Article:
Splendour in the Grass 2024 was officially cancelled by the event’s organisers yesterday afternoon – in an announcement that paints a grim picture for the future of Australian music.

While a lack of ticket sales are assumed to be the deciding factor behind the cancellation, there is an undeniable list of factors that could be the cause for anticlimactic slump in music festivals in recent years.

Namely, a generation of young people who have had their adventurous streak stifled by pandemic lockdowns and a slowing economy. Three finishing classes of Australian students who never went on a school excursion after their visit to Canberra in year 7, are now not that eager to spend 3 days camping in Byron.

The reasons are, they would sooner spent half the costs of Splendour on a 3 hour Taylor Swift concert in a football stadium. Or, alternatively, the money they’d spend on 3 days in Byron could be redirected to 2-3 weeks in Bali.

The lack of identifiable media channels that have cut-through with young people could also be a cause, with Triple J’s stranglehold on the youth culture weakening with the rise of TikTok and streaming services. As well as this, a lack of funding for the arts now means ‘biggest names in Australian music’ are more often than not one-hit-wonders and industry plants that aren’t really as popular as the 67-year-old music label bosses that ‘found’ them insist.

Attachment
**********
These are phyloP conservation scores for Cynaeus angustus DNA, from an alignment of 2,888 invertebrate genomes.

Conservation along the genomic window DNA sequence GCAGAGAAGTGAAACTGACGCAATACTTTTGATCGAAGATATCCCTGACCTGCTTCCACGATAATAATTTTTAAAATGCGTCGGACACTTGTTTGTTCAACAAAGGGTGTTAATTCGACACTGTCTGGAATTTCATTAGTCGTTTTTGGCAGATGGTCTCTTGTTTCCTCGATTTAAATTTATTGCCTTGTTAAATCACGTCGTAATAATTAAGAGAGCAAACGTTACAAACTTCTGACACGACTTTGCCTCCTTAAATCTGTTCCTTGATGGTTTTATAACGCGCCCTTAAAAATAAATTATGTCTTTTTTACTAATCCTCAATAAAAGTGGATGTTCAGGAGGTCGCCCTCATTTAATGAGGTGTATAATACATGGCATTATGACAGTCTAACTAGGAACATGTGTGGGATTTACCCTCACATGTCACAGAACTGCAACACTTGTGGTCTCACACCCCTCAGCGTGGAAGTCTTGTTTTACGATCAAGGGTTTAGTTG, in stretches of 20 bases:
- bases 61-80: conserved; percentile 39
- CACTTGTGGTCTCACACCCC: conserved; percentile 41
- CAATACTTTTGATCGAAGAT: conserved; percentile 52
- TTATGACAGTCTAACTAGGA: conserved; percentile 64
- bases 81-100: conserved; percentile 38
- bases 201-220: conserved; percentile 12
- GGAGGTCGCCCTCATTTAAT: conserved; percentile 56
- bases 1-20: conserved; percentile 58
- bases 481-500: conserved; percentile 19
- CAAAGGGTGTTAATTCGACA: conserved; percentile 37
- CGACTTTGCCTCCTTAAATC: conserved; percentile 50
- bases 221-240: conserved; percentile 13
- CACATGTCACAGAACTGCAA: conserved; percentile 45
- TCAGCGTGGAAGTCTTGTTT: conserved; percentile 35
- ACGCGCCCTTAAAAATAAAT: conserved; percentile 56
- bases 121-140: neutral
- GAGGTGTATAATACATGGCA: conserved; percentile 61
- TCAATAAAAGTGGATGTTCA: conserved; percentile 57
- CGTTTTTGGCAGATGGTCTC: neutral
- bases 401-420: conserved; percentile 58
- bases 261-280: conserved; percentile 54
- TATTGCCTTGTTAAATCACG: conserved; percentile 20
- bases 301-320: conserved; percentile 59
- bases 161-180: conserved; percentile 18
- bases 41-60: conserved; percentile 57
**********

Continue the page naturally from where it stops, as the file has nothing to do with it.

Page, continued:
Splendour in the Grass has become the latest Aussie music festival to be cancelled in recent months – which is bad news for an entire industry. Except for the multinational music corporations who will always survive by bringing overseas artists to Australia for

But what does this mean for grassroots Australian music: with local radio no longer playing the role of kingmaker, and concerts being dominated by international artists who reluctantly visit to squeeze whatever they can out of the ailing Aussie dollar. Will we ever see another Powderfinger or Silverchair?

The answer is absolutely! They’re just going to have to do more with less.

Homegrown musicians say in this difficult climate, they’ve never been more thankful for the nation’s roaring pub scene, with live music thriving between 5-9pm in the 1 out of 10 Australian pubs that aren’t solely reliant on poker machines or yuppie novelties like ‘dog menus’ and 67 craft beer taps pouring $19 pints for partygoers while the downsizing boomer neighbours call the cops repeatedly to complain about noise.



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